The Harper government's latest foray into sado-politics, that is, a politics that uses the vicarious joy of punishment to attract voters, may be unconstitutional—but in an election year it's the thought that counts.
Pleasure derived from the infliction of pain -- sadism -- is normally suppressed in our daily Western lives, and appropriately channelled: think of extreme fighting and splatter flicks. Back in the day it was public witch-burnings, or hanging, drawing and quartering -- or lynching, in which ordinary people could take part without any personal risk. It's a commonplace, but bears repeating, that the ostensible purpose of these punishments was deterrence and the maintenance of church and state-defined order, whereas they actually functioned as popular entertainment.
Sadism finds its way into right-wing politics as a nourishing undercurrent. It cannot be publicly exercised by the state in its pure, unrestrained form without destabilizing social effects. Excuses and rationales must therefore be found; the impulse has to be cloaked and regulated. The condemned committed crimes, after all, so they deserved their grisly fates, the old priests and kings would argue. In Canada, much more recently, our national security is at stake, warranting the torture and imprisonment of children. Or we're being taken advantage of, so Harper cuts medical services to refugee claimants: let them suffer and die, maybe they’ll quit coming here. (Or just lock and load.) Mike Harris, when he was Premier of Ontario, drastically cut welfare payments, leading to extreme privation and even death. At the same time, he instituted "snitch lines" so the poor could be endlessly harassed by their neighbours. His supporters cheered.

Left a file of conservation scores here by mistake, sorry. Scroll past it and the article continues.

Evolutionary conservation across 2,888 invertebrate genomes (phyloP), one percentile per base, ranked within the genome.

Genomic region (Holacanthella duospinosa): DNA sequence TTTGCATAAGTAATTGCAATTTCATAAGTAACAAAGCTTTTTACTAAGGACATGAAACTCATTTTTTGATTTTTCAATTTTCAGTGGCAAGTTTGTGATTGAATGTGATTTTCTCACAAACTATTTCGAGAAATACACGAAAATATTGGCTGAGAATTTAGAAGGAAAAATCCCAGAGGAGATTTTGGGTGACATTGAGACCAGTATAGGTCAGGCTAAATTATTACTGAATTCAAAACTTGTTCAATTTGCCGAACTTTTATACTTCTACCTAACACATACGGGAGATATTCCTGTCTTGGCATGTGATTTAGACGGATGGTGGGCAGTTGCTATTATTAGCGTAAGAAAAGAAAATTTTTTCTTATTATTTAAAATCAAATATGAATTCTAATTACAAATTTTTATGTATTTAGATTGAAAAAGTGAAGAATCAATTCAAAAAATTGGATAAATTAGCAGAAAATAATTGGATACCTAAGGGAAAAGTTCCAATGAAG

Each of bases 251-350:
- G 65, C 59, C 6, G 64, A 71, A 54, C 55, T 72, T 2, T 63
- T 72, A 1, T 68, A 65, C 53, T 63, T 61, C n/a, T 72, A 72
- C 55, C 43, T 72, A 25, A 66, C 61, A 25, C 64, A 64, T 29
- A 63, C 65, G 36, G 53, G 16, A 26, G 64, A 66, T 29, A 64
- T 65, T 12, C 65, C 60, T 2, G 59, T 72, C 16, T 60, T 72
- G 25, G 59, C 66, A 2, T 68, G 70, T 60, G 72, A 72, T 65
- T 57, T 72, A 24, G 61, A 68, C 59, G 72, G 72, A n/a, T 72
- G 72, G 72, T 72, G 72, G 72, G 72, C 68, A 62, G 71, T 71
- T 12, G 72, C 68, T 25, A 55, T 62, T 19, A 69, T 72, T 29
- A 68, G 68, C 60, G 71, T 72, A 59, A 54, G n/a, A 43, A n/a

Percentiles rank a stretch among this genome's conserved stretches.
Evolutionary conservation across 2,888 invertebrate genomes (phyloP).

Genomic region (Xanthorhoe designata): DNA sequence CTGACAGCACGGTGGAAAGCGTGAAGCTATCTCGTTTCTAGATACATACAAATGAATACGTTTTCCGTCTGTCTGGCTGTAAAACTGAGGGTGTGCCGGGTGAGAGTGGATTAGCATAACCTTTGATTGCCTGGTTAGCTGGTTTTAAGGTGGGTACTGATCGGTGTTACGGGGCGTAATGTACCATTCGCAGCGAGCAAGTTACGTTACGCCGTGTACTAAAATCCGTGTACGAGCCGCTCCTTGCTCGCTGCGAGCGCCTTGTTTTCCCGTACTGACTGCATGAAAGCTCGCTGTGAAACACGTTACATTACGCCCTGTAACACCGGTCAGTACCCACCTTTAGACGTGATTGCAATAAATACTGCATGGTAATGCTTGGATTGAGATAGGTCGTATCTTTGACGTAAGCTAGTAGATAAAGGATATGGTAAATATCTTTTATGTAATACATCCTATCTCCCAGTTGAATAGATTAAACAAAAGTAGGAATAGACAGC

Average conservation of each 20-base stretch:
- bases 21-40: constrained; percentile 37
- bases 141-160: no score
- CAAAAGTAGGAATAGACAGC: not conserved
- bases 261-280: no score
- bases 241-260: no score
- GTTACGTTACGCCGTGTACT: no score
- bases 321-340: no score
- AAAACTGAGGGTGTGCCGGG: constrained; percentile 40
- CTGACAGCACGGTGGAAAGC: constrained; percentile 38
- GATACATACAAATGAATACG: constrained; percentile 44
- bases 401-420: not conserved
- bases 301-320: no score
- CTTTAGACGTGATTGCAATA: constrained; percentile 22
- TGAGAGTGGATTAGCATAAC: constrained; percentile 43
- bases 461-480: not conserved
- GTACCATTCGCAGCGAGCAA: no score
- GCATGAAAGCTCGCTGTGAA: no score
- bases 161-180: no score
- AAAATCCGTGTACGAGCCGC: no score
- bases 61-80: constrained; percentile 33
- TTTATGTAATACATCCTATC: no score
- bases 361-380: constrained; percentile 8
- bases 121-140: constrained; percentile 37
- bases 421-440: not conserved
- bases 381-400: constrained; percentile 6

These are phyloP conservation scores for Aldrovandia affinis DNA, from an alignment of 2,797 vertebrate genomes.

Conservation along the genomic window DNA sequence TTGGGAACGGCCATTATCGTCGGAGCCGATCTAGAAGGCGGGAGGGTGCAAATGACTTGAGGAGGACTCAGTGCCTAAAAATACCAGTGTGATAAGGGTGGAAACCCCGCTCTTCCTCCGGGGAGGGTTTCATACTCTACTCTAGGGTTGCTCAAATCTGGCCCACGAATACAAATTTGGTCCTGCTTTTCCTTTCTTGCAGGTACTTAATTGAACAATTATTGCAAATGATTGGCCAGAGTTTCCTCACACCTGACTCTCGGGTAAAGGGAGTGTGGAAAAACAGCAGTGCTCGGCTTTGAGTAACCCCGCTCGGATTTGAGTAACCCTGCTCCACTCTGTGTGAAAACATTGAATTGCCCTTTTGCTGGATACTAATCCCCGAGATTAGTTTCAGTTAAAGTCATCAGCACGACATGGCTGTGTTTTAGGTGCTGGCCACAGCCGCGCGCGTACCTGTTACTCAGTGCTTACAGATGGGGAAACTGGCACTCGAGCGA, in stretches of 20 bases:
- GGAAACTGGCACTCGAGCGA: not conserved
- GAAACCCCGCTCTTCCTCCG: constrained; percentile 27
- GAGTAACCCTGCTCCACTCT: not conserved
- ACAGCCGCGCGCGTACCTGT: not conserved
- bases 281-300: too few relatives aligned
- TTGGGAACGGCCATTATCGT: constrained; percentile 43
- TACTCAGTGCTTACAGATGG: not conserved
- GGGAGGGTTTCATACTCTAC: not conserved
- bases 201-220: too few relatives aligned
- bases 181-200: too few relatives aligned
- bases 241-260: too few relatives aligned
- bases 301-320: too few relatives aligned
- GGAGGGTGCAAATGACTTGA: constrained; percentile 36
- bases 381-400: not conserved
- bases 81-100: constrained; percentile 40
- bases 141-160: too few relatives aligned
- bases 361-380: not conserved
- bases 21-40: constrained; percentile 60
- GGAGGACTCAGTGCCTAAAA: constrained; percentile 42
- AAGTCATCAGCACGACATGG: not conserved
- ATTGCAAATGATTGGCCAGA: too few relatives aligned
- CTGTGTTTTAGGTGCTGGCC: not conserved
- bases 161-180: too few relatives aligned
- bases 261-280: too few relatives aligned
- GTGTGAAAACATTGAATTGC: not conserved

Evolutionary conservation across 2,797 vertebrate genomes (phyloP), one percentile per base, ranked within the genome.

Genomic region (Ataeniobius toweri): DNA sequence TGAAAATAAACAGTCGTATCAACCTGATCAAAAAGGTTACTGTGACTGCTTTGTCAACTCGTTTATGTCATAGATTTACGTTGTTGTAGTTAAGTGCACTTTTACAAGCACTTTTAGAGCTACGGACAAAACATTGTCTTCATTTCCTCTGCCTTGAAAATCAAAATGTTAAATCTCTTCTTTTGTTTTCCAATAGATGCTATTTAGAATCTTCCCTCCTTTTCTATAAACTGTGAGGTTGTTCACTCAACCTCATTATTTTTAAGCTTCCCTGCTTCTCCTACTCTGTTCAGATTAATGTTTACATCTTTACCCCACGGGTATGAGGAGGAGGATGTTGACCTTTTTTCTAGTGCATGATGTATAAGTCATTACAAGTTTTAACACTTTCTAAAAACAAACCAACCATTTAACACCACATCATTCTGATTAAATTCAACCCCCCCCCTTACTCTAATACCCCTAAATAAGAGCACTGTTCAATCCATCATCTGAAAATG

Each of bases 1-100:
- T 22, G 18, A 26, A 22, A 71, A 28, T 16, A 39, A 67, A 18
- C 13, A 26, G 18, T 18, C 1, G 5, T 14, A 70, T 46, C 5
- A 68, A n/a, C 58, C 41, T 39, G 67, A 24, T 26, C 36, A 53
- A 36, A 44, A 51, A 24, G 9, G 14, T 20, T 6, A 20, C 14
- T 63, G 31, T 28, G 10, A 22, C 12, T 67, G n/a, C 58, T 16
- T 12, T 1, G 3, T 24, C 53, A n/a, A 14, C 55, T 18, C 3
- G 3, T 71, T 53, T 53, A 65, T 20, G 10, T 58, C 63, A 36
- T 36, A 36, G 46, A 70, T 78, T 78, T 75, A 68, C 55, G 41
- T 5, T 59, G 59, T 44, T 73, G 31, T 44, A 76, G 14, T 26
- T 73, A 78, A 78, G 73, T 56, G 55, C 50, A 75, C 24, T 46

The sadistic impulse also lurks beneath uncalled-for increases in the severity of judicial punishment, a salient aspect of Conservative rule. Minimum sentences, even for non-violent offences. Longer sentences. Petty cruelties once in prison, like denying inmates pizza on their own dime after charitable work, or denying non-Christian chaplains access to federal prisons. While crime rates are plummeting, the government uses "streets are not safe" cant to impose more and more penalties, jail more and more people, and build new prisons for "unreported criminals." And now it's American-style life without parole.
All of these things are new public spectacles, witnessed through the media rather than directly. And they stimulate the collective amygdala of the conservative base.
We aren't talking here about legal retribution, or even its wild first cousin, vengeance. Sado-politics are about joy. People have to feel comfortable about it, however -- for goodness sake, they aren't monsters, right? So their dark impulses must, as noted, be appropriately cloaked, even from themselves. But if there is any doubt in readers' minds what is at the root of this brand of politics, let them read a few comment threads on Toronto SUN articles, or listen to the eager voices on right-wing call-in shows. The gloating, the glee, the hand-rubbing relish with which every new punishment is greeted by those audiences! Can we deny the pleasure in their voices?
Such individuals would faithfully attend public executions and latter-day witch-burnings, and, if interviewed, struggle to look serious and thoughtful as they point out the necessity of upholding law and order. But they wouldn’t be attending those spectacles to ruminate on abstract questions. They would go, rather, for the pleasurable intensity of what they would be witnessing.
No doubt the necessity of mooring this sort of thing in a juridical context, not to mention one consistent with current social mores, has a braking effect, even within the minds and consciences of those who have the power to determine punishment. In Canada we also have the Charter of Rights, which has proven so far to be a bulwark against a too fast-and-loose infliction of pain by statute. We won't likely see capital punishment again, for example, or the legal imposition of torture. But we are observing, nevertheless, one more instance of the Harper government’s gratification of a popular thirst by inventing new crimes and new punishments in an election year.
The very next insectile segment of Conservative sado-politics will be fresh new anti-terrorism legislation, to be announced at the end of this week. A safe prediction: there will be enough punishment in there to please the base -- for a while, at least. Stay tuned.
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